Published: 2007 | Category: Research & reports , Research programme , Performance monitoring , Activity management , Natural hazard risk management , Safety, security and public health , Environmental impacts of land transport , Transport demand management , Integrated land use and transport systems , Sustainable land transport , About the research programme , Economic development | Audience: General
A GIS-based screening tool is described for identifying and ranking sensitive receiving environments (SREs) at risk from road runoff from state highways and local roads in New Zealand. The tool focuses on the particulate fraction of runoff and the risk this poses to ‘depositional’ receiving environments.
The tool uses the source-pathway-receptor concept and is applied on a catchment basis. Source strength is expressed either in vehicle kilometres travelled (VKT) or relative pollutant load. Pathways are assigned an attenuation factor in terms of ‘connectivity’ to the receiving environment. Receiving environment sensitivity is based on depositional characteristics of the waterbody type, with secondary attributes covering ecological and human use values.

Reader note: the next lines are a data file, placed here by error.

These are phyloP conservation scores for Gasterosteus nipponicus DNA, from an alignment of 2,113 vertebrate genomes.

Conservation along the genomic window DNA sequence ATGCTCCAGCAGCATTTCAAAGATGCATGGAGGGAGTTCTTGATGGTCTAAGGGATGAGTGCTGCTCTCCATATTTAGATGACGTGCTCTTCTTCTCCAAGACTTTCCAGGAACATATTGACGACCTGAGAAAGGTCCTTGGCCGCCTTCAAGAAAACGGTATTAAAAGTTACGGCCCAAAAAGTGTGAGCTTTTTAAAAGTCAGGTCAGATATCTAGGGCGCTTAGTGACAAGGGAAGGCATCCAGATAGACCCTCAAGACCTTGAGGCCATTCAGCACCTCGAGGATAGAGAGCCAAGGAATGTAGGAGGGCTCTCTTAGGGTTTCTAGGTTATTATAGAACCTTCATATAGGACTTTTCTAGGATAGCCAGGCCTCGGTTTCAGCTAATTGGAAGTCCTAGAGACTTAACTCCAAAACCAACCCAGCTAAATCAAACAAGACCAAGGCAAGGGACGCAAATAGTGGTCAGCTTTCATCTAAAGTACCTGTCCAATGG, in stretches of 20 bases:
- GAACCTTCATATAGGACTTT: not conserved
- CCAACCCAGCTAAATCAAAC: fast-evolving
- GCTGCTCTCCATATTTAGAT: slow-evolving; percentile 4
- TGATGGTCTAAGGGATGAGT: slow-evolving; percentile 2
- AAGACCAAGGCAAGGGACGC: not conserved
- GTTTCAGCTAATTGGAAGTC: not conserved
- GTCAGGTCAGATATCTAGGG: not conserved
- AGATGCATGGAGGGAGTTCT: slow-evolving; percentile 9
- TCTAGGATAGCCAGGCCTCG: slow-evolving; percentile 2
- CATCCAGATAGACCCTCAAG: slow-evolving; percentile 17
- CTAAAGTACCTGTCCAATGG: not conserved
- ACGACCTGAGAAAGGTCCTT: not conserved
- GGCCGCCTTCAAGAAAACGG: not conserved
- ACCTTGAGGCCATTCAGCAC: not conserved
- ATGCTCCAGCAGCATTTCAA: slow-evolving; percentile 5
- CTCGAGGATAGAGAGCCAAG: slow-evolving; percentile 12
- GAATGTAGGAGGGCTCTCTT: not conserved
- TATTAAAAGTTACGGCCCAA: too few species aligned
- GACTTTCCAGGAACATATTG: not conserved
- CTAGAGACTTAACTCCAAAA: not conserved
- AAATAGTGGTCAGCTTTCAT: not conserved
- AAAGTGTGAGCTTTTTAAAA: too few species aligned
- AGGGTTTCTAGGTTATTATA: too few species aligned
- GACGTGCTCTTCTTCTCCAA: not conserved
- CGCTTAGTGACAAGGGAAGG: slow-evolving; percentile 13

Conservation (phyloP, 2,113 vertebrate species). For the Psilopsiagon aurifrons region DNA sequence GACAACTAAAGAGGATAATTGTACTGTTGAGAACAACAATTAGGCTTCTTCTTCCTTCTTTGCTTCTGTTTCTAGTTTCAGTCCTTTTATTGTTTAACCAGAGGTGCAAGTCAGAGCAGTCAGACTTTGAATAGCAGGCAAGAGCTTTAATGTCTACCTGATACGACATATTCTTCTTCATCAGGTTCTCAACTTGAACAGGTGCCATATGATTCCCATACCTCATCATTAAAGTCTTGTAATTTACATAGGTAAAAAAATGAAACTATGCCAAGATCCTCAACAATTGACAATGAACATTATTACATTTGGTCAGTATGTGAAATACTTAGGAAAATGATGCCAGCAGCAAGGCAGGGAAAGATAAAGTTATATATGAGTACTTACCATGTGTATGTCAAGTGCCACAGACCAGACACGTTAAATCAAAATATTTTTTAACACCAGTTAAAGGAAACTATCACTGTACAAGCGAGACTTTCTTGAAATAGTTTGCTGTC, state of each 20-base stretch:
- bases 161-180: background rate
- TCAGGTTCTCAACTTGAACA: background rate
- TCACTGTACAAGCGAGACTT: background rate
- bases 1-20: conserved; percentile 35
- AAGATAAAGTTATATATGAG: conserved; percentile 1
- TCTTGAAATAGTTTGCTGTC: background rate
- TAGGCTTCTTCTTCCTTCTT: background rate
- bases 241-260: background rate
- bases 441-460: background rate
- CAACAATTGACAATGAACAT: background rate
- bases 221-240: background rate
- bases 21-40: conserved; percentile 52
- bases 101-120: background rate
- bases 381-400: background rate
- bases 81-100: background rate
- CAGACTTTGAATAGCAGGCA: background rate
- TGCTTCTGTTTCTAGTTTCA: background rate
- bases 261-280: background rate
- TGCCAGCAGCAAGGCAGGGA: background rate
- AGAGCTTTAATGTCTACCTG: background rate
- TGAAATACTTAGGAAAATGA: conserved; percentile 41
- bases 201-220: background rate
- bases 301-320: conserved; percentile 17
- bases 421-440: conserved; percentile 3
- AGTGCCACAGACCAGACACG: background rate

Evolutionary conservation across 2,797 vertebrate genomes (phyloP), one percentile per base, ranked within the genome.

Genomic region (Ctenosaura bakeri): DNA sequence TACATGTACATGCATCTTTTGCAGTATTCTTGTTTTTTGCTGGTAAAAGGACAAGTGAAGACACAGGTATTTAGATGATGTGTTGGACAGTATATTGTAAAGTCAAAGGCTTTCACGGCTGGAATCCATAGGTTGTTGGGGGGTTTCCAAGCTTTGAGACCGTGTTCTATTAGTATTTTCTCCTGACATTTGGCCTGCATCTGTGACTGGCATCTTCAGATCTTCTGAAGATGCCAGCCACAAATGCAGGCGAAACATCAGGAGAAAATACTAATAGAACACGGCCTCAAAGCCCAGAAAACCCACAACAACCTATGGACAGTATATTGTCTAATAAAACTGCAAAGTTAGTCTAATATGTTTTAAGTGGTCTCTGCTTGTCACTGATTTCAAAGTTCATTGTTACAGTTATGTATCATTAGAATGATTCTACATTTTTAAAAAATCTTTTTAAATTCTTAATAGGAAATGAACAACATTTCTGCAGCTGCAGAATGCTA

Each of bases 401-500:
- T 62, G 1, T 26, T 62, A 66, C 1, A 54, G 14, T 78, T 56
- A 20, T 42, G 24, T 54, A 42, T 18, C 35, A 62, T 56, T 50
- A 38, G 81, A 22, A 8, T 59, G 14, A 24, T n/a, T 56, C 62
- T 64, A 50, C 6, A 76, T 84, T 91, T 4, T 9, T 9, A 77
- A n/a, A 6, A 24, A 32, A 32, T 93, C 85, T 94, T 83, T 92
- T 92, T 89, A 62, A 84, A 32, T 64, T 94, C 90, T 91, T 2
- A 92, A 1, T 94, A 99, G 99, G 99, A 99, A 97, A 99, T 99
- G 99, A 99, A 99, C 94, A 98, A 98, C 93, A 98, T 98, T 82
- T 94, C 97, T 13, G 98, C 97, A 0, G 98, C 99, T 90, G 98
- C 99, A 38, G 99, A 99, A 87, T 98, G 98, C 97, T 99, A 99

Tier 1 identifies SREs potentially at risk using VKT per sub-catchment. Tier 2 further assesses risk using a model to estimate vehicle contaminant load (particulate matter, zinc and copper) for comparing road networks. Risk factors are combined to give an overall measure of relative pollution risk for ranking road networks on a comparative basis. The paper outlines the method and findings from a pilot study in the Porirua area of Wellington. The tool is intended to assist roading authorities in prioritising areas that could benefit from installation/upgrade of treatment systems for road runoff.